x Abu Dhabi, UAEFriday 21 July 2017

Join the festivities for Thai New Year in Bangkok

A couple booked to travel to Thailand next month want to make sure they don't miss out on the country's Songkran celebrations.

My wife and I have timed our two-week holiday in Bangkok next month to coincide with Songkran. Are there special events scheduled during this time that we can participate in? I know there's plenty of revelry in the streets, but we'd also like to attend a few of the temple ceremonies.

Thai New Year, or Songkran, falls between April 13 to 15, but the Thais get nearly a week of holidays, so you'll have plenty of time to enjoy the festivities and to participate in temple rituals. This year, there are lots of events being coordinated all over the city, including Khao San Road, Banglumphu district and Phra Artit Road, under the theme "love Songkran in your home town".

At 5pm on April 9, head to Nakaraphirom Park on the banks of the Chao Phraya for the "official opening" of the festival. There'll be politicians and celebrities, spectacular light-and-sound extravaganzas, dancing water features and a special performance called "the Legend of Songkran". Stick around for the speech the governor of the Tourism Authority of Thailand is scheduled to make - it's only afterwards that all the sanook (fun) begins.

Whatever you do, don't miss the main event: on April 12, the National Museum will bring out the "Phra Puttha Sihing" Buddha image for a colourful procession through the streets of Bangkok, which ends at Santichaiprakarn Park. Here, it will be kept on display and "bathed" in scented water. After the merit-making ceremonies, settle down to watch the dances and other cultural shows in the itinerary.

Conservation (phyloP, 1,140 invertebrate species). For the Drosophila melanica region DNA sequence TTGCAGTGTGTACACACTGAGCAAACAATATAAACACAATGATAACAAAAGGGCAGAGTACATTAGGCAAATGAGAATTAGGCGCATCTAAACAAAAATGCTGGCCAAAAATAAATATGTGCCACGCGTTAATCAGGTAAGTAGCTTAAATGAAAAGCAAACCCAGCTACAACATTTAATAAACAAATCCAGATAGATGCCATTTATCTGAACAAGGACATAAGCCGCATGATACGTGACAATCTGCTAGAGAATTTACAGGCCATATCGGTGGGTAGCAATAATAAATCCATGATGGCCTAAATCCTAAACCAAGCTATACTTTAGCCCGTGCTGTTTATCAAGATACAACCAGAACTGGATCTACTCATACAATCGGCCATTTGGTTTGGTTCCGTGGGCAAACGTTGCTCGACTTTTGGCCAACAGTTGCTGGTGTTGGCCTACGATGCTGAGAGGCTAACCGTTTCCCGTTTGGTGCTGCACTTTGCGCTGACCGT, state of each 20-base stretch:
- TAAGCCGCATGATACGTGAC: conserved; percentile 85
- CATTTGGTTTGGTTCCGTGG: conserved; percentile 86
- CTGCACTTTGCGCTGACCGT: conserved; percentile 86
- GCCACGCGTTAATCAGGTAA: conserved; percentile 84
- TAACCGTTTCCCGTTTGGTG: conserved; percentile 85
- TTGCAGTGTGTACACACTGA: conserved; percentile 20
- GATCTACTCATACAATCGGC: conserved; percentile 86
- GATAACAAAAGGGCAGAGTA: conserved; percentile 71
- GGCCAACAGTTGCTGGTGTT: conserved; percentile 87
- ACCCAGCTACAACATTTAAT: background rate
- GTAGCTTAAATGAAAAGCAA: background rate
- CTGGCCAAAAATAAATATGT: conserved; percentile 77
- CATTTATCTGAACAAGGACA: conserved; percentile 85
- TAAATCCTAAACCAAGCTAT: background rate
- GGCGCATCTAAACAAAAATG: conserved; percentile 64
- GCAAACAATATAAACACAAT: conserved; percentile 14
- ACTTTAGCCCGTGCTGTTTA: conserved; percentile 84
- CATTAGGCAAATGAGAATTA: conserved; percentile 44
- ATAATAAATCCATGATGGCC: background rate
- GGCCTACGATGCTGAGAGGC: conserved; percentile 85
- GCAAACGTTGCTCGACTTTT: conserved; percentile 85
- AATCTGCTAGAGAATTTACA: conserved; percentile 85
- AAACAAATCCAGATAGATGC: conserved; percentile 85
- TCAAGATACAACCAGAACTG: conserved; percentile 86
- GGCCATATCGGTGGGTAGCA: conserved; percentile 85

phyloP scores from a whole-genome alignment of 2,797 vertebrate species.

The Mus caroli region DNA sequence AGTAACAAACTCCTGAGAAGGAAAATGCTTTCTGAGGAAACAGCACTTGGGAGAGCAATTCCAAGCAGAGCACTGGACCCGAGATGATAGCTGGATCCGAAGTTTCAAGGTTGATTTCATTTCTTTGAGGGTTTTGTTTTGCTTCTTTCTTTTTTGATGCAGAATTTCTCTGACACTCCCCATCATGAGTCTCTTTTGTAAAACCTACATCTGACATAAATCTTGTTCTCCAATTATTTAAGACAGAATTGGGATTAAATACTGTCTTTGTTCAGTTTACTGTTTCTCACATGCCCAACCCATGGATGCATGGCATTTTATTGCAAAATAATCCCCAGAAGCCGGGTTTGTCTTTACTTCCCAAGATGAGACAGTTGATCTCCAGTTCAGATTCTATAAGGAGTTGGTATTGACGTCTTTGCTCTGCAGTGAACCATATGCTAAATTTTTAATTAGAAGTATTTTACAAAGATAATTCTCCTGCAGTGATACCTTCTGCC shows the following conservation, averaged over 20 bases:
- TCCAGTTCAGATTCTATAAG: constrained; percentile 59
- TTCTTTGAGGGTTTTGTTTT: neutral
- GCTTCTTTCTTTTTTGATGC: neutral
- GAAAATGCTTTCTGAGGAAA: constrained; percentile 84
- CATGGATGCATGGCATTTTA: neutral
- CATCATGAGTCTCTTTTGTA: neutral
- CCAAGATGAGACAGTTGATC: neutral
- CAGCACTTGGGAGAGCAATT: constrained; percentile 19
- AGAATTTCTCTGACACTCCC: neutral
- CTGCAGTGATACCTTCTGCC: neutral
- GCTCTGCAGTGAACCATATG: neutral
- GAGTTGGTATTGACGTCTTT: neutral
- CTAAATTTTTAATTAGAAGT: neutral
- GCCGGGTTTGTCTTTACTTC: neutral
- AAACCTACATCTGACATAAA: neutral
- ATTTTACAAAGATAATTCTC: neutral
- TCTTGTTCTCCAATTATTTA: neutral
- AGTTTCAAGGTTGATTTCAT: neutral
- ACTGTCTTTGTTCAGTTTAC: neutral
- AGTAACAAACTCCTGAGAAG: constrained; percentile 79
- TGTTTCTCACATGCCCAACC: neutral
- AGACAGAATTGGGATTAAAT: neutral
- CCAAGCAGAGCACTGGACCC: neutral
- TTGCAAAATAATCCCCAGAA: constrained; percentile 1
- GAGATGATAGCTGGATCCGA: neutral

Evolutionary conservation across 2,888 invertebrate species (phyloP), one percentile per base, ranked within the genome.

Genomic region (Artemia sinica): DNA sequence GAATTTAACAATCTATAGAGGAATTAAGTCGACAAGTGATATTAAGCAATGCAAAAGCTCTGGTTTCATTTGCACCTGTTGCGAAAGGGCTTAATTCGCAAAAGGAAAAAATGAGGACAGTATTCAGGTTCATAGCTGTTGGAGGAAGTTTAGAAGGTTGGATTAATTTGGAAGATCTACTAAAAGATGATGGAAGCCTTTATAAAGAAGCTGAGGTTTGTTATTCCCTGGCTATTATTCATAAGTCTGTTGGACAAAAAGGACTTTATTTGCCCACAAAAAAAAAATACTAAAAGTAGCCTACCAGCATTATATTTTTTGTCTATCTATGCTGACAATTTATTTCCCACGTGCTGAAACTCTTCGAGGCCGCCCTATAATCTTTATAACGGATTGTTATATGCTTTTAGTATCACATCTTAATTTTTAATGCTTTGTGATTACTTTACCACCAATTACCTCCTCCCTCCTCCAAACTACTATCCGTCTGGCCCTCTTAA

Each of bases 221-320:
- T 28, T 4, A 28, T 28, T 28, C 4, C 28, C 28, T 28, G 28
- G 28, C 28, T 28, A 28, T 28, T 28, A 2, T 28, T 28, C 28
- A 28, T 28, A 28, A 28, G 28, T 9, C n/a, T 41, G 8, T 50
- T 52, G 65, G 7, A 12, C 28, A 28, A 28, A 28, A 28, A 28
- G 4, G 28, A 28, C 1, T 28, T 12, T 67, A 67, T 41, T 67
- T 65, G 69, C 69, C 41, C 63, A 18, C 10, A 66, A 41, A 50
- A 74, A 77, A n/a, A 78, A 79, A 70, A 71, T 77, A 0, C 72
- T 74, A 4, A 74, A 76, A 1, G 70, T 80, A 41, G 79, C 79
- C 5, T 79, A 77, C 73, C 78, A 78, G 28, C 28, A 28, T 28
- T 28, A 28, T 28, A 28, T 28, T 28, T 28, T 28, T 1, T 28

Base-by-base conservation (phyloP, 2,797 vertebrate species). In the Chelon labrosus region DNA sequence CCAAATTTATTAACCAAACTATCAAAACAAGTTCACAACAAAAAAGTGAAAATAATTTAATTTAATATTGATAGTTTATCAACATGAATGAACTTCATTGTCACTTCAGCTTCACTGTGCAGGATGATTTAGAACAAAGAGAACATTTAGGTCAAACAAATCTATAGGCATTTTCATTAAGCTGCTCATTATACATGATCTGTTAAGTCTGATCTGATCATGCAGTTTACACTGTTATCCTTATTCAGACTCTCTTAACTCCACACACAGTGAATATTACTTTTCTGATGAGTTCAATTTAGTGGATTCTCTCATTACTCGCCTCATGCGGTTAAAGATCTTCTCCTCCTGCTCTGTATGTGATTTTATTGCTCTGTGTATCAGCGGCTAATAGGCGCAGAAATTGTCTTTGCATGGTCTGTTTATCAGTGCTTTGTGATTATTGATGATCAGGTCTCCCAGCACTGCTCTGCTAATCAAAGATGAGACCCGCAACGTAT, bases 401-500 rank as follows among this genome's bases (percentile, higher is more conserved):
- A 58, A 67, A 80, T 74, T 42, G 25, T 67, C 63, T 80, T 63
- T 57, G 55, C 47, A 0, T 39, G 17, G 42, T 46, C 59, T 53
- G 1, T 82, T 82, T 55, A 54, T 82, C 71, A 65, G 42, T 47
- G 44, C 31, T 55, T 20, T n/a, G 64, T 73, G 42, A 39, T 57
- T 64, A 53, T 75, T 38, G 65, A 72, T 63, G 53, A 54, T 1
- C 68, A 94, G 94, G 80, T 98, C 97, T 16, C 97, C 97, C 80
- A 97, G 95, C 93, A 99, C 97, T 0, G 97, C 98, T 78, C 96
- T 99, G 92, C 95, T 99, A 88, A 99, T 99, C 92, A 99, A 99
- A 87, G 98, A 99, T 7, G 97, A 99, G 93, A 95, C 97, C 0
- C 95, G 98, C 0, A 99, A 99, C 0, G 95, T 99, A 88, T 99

Or join the Thais in a merit-making pilgrimage to nine royal temples on Rattanakosin Island, or the "old city": nine is considered an auspicious number among the Thais. Some of the sites you'll visit include the famous Temple of Dawn and Wat Pho (temple of the reclining Buddha). Traditional customs include elaborate monk-led bathing ceremonies for the main Buddha images, and building and decorating sand stupas with flags and flowers.

Some say Khao San Road is the best place to enjoy the celebrations - even elephants join in the merrymaking - but the rest of Bangkok participates with lots of energy, too - every soi (lane) in the city will have small groups of revellers dancing to Thai pop music and throwing water around, while the main roads are patrolled by pickup trucks with people in the back squirting a paste of water and talcum powder from powerful guns. Since getting drenched is kind of inevitable, make sure your travel documents and any electronics equipment are in heavy-duty waterproof bags. Remember to carry spare clothing and towels, and invest in a pair of sturdy rubber sandals. For more information, visit www.tat.or.th.